Crimping tool 20 further includes crimping member 32 which is disposed within slots 28,30 which is adapted to receive stent 11 mounted on balloon portion 12 of the catheter assembly 14. Crimping member 32 includes cylindrical loop 34 having first end 36 and second end 38. First end 36 of cylindrical loop 34 is attached to first attachment member 40 on first handle member 22. Second end 38 of cylindrical loop 34 is attached by second attachment member 42 to second handle member 24. First attachment member 40 and second attachment member 42 can be of any design which can removably attach first end 36 and second end 38 respectively to the first and second handle members. As an example, first attachment member 40 and second attachment member 42 can include a snap or jaw-like member which grips first end 36 and second end 38 of cylindrical loop 34. It is intended, for example, that cylindrical loop 34 be replaceable when it wears out.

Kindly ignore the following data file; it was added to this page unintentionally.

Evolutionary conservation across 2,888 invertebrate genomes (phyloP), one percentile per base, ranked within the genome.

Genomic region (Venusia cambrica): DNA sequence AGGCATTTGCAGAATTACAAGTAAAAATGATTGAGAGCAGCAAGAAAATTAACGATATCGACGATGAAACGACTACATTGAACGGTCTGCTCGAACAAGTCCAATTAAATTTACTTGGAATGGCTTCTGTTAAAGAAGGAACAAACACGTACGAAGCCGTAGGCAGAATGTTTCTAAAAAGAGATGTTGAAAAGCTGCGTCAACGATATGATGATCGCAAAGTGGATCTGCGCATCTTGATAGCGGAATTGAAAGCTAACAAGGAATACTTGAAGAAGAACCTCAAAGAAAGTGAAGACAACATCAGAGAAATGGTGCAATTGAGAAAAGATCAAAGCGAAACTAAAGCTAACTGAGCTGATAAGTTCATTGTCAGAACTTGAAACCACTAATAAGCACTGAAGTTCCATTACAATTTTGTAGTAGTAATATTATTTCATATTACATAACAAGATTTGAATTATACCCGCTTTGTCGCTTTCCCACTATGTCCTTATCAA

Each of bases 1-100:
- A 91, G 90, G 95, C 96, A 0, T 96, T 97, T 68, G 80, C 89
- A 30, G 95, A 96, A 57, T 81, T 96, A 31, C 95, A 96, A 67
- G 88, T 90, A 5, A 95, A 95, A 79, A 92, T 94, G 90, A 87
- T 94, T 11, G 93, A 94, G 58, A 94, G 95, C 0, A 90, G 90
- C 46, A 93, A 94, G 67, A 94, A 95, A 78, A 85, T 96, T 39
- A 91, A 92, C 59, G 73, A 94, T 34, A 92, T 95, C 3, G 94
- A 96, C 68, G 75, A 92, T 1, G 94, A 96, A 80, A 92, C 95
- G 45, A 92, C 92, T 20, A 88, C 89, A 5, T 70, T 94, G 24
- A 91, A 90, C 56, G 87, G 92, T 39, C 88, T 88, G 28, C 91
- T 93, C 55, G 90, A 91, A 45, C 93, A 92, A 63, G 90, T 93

While cylindrical loop 34 can have various configurations to suit particular needs, a preferred embodiment is shown in FIG. 11. Thus, first end 36 of the cylindrical loop is attached to first attachment member 40 on first handle member 22 and second end 38 is attached by second attachment member 42 to second handle member 24. As indicated, the first and second attachment members can be of any design which can removably attach the first and second ends of the cylindrical loop to the handle members. In the FIG. 11 embodiment, apertures 44,46 are provided as convenient attachment means to correspond with a snap or jaw-like member on the handle members to help grip and removably attach first and second ends 36,38. A slot 48 is provided in the cylindrical loop to receive first end 36 to form the loop. Flanges 49 are provided to prevent the loop overtravel. The width 45 of the cylindrical loop should coincide with the length of the stent which typically is from about 6 mm to 30 mm. The width can be selected to accommodate either shorter or longer stents as necessary. Preferably, width 45 is selected so that the full length of the stent is covered by the cylindrical loop since it generally is undesirable to crimp less than the entire stent length at one time. The cylindrical loop can be formed of any non-stretchable material, and preferably is formed of Mylar or a similar flexible, but non-stretchable plastic material.